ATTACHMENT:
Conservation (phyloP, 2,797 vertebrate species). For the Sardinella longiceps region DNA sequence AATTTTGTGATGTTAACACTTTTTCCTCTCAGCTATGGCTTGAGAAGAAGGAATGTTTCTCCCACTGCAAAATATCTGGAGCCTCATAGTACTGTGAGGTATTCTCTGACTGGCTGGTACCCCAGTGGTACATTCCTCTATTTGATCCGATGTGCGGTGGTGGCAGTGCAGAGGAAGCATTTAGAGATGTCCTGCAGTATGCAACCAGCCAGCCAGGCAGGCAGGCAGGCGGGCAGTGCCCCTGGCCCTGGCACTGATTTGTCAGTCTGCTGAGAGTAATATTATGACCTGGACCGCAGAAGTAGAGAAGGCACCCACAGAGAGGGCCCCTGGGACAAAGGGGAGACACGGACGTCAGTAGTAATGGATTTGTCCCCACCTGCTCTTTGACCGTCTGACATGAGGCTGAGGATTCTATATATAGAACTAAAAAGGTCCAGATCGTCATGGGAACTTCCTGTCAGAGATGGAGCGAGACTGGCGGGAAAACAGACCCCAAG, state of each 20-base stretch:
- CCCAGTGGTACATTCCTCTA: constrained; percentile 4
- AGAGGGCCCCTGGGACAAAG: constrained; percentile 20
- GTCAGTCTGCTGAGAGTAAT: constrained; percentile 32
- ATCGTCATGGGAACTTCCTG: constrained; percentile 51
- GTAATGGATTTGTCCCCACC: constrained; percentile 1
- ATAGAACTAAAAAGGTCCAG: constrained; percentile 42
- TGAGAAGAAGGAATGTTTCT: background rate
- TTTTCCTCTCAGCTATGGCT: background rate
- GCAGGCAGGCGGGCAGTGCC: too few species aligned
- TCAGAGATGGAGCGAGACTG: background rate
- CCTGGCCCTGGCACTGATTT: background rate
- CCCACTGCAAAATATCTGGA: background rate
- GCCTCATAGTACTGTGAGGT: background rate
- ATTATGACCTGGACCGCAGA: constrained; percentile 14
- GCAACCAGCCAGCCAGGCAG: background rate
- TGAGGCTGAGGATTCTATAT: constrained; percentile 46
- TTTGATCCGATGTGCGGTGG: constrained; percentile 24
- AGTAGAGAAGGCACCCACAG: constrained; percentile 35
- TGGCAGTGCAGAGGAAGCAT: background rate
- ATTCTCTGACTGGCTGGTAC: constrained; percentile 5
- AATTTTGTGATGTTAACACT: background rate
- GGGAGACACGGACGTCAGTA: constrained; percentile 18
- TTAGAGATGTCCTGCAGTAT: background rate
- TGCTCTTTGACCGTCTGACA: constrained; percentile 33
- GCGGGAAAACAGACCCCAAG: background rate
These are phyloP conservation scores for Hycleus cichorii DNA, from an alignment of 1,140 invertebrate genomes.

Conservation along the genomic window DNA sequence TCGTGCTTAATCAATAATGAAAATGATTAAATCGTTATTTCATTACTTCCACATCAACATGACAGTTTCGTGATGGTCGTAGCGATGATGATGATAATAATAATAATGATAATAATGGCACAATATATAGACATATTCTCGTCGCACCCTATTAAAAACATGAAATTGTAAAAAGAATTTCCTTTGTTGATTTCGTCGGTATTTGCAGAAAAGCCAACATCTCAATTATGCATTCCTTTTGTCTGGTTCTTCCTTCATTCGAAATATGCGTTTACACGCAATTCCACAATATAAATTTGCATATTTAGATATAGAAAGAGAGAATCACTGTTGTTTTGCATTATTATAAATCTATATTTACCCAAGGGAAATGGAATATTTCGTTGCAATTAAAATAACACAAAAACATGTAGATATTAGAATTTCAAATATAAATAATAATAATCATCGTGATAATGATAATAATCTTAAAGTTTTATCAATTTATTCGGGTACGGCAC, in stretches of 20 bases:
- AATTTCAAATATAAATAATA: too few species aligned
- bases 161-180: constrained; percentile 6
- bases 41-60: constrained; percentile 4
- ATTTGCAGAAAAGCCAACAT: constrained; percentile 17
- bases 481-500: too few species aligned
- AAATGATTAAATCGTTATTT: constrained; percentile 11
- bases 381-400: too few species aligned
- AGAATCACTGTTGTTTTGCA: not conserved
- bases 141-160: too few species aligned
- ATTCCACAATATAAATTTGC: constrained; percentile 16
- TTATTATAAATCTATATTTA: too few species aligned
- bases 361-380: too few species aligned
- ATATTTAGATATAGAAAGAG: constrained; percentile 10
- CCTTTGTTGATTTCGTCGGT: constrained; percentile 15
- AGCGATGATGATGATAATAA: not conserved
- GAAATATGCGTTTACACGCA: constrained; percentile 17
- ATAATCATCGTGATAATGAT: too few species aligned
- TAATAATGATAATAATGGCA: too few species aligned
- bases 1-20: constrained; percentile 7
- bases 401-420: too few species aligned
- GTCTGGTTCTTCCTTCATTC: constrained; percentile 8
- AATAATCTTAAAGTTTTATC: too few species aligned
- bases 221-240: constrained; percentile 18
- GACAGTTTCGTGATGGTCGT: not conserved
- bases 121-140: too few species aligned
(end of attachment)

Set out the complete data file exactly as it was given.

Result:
Conservation (phyloP, 2,797 vertebrate species). For the Sardinella longiceps region DNA sequence AATTTTGTGATGTTAACACTTTTTCCTCTCAGCTATGGCTTGAGAAGAAGGAATGTTTCTCCCACTGCAAAATATCTGGAGCCTCATAGTACTGTGAGGTATTCTCTGACTGGCTGGTACCCCAGTGGTACATTCCTCTATTTGATCCGATGTGCGGTGGTGGCAGTGCAGAGGAAGCATTTAGAGATGTCCTGCAGTATGCAACCAGCCAGCCAGGCAGGCAGGCAGGCGGGCAGTGCCCCTGGCCCTGGCACTGATTTGTCAGTCTGCTGAGAGTAATATTATGACCTGGACCGCAGAAGTAGAGAAGGCACCCACAGAGAGGGCCCCTGGGACAAAGGGGAGACACGGACGTCAGTAGTAATGGATTTGTCCCCACCTGCTCTTTGACCGTCTGACATGAGGCTGAGGATTCTATATATAGAACTAAAAAGGTCCAGATCGTCATGGGAACTTCCTGTCAGAGATGGAGCGAGACTGGCGGGAAAACAGACCCCAAG, state of each 20-base stretch:
- CCCAGTGGTACATTCCTCTA: constrained; percentile 4
- AGAGGGCCCCTGGGACAAAG: constrained; percentile 20
- GTCAGTCTGCTGAGAGTAAT: constrained; percentile 32
- ATCGTCATGGGAACTTCCTG: constrained; percentile 51
- GTAATGGATTTGTCCCCACC: constrained; percentile 1
- ATAGAACTAAAAAGGTCCAG: constrained; percentile 42
- TGAGAAGAAGGAATGTTTCT: background rate
- TTTTCCTCTCAGCTATGGCT: background rate
- GCAGGCAGGCGGGCAGTGCC: too few species aligned
- TCAGAGATGGAGCGAGACTG: background rate
- CCTGGCCCTGGCACTGATTT: background rate
- CCCACTGCAAAATATCTGGA: background rate
- GCCTCATAGTACTGTGAGGT: background rate
- ATTATGACCTGGACCGCAGA: constrained; percentile 14
- GCAACCAGCCAGCCAGGCAG: background rate
- TGAGGCTGAGGATTCTATAT: constrained; percentile 46
- TTTGATCCGATGTGCGGTGG: constrained; percentile 24
- AGTAGAGAAGGCACCCACAG: constrained; percentile 35
- TGGCAGTGCAGAGGAAGCAT: background rate
- ATTCTCTGACTGGCTGGTAC: constrained; percentile 5
- AATTTTGTGATGTTAACACT: background rate
- GGGAGACACGGACGTCAGTA: constrained; percentile 18
- TTAGAGATGTCCTGCAGTAT: background rate
- TGCTCTTTGACCGTCTGACA: constrained; percentile 33
- GCGGGAAAACAGACCCCAAG: background rate
These are phyloP conservation scores for Hycleus cichorii DNA, from an alignment of 1,140 invertebrate genomes.

Conservation along the genomic window DNA sequence TCGTGCTTAATCAATAATGAAAATGATTAAATCGTTATTTCATTACTTCCACATCAACATGACAGTTTCGTGATGGTCGTAGCGATGATGATGATAATAATAATAATGATAATAATGGCACAATATATAGACATATTCTCGTCGCACCCTATTAAAAACATGAAATTGTAAAAAGAATTTCCTTTGTTGATTTCGTCGGTATTTGCAGAAAAGCCAACATCTCAATTATGCATTCCTTTTGTCTGGTTCTTCCTTCATTCGAAATATGCGTTTACACGCAATTCCACAATATAAATTTGCATATTTAGATATAGAAAGAGAGAATCACTGTTGTTTTGCATTATTATAAATCTATATTTACCCAAGGGAAATGGAATATTTCGTTGCAATTAAAATAACACAAAAACATGTAGATATTAGAATTTCAAATATAAATAATAATAATCATCGTGATAATGATAATAATCTTAAAGTTTTATCAATTTATTCGGGTACGGCAC, in stretches of 20 bases:
- AATTTCAAATATAAATAATA: too few species aligned
- bases 161-180: constrained; percentile 6
- bases 41-60: constrained; percentile 4
- ATTTGCAGAAAAGCCAACAT: constrained; percentile 17
- bases 481-500: too few species aligned
- AAATGATTAAATCGTTATTT: constrained; percentile 11
- bases 381-400: too few species aligned
- AGAATCACTGTTGTTTTGCA: not conserved
- bases 141-160: too few species aligned
- ATTCCACAATATAAATTTGC: constrained; percentile 16
- TTATTATAAATCTATATTTA: too few species aligned
- bases 361-380: too few species aligned
- ATATTTAGATATAGAAAGAG: constrained; percentile 10
- CCTTTGTTGATTTCGTCGGT: constrained; percentile 15
- AGCGATGATGATGATAATAA: not conserved
- GAAATATGCGTTTACACGCA: constrained; percentile 17
- ATAATCATCGTGATAATGAT: too few species aligned
- TAATAATGATAATAATGGCA: too few species aligned
- bases 1-20: constrained; percentile 7
- bases 401-420: too few species aligned
- GTCTGGTTCTTCCTTCATTC: constrained; percentile 8
- AATAATCTTAAAGTTTTATC: too few species aligned
- bases 221-240: constrained; percentile 18
- GACAGTTTCGTGATGGTCGT: not conserved
- bases 121-140: too few species aligned